Matter of: Blanton Contractors, Inc. File: B-260562 Date: June 27, 1995
B-260562: Jun 27, 1995
Agency is not obligated to accept a defective guarantee because it mistakenly did so previously. Is not required to reopen discussions to allow offeror to remedy defects in the guarantee furnished with its best and final offer. It should have been awarded the contract. Whichever was less. Was determined to be most advantageous to the government. Blanton was informed that its bid bond as submitted was unacceptable. Before best and final offers (BAFO) were due. The bid bond form and the list of cash available were signed by the individual surety. Which provided that it was "subject to the Uniform Customs and Practice for Documentary Credits (1983 revision). To which the letter was subject.
Matter of: Blanton Contractors, Inc. File: B-260562 Date: June 27, 1995
Agency properly rejected protester's proposal which provided a contract guarantee in the form of an irrevocable letter of credit that restricted the government's right to draw upon the letter; agency is not obligated to accept a defective guarantee because it mistakenly did so previously, and is not required to reopen discussions to allow offeror to remedy defects in the guarantee furnished with its best and final offer.
Blanton Contractors, Inc. protests the award of a contract to Tarter Contracting, Inc. under request for proposals (RFP) No. DACW62-94-R-0034, a total small business set-aside issued by the Department of the Army, U.S. Army Corps of Engineers, Nashville District, for operation and maintenance services at Lake Cumberland and Laurel River Lake projects, Kentucky. Blanton alleges that the agency improperly rejected its contract guarantee and that, as the offeror submitting the low-priced, acceptable proposal, it should have been awarded the contract.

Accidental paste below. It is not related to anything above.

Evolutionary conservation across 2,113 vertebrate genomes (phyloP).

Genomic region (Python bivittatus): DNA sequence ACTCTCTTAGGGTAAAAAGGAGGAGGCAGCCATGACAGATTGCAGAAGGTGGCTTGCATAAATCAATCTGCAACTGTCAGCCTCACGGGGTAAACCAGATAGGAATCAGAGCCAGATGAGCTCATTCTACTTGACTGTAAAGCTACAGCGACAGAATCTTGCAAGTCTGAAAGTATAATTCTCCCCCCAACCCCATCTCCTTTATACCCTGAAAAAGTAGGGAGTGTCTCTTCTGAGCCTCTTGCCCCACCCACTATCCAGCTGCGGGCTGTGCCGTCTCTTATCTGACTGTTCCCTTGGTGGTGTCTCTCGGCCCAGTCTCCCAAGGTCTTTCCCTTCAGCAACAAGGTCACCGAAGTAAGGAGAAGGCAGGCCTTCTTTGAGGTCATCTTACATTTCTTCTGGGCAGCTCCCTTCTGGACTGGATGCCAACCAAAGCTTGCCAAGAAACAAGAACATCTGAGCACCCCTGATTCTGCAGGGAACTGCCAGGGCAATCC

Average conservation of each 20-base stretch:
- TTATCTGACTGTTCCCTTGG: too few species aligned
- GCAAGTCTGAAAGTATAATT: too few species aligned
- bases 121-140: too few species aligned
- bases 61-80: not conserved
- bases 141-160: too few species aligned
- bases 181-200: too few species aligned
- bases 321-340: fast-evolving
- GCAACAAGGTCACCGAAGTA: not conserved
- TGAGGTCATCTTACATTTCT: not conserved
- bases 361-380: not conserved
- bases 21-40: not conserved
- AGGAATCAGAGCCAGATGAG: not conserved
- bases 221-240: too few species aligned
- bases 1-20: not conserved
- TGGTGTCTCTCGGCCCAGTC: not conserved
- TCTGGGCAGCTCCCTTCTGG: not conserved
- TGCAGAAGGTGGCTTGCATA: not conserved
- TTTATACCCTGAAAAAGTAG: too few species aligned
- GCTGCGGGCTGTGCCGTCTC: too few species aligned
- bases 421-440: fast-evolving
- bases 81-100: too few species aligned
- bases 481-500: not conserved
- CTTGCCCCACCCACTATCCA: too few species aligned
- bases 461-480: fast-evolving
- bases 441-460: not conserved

We deny the protest.
The RFP required each offeror to submit with its offer a contract guarantee in the form of a firm commitment, such as a bid bond, irrevocable letter of credit, or other security as specified in Federal Acquisition Regulation (FAR) Sec. 52.228-1, in an amount equal to 20 percent of the offered price or $3,000,000, whichever was less.
The RFP also provided that award would be made to the offeror whose proposal, conforming to the solicitation, was determined to be most advantageous to the government, cost or price and other factors considered.
Blanton submitted with its initial proposal a bid bond (standard form 24) executed by an individual surety with no supporting documentation. In discussions, Blanton was informed that its bid bond as submitted was unacceptable. The agency provided Blanton with a copy of FAR part 28 and recommended that Blanton review the FAR requirements concerning acceptable bid bonds.
Before best and final offers (BAFO) were due, and separate from its BAFO, Blanton submitted a re-executed bid bond with a list of money market accounts, certificates of deposits, bonds, and stocks available to secure the bid bond. The bid bond form and the list of cash available were signed by the individual surety. The agency reopened discussions and
informed Blanton that the revised bid bond still did not meet the
requirements of the FAR and could not be accepted.
With its BAFO, Blanton submitted an "Irrevocable Letter of Credit," issued
by a bank, which provided that it was "subject to the Uniform Customs and
Practice for Documentary Credits (1983 revision), International Chamber of
Commerce Publication No. 400." The Army found the letter of credit
deficient because the Uniform Customs and Practice for Documentary Credits
(UCP), to which the letter was subject, restricted the government's right
to draw upon the letter.
Nonetheless, the contracting officer directed the evaluation panel to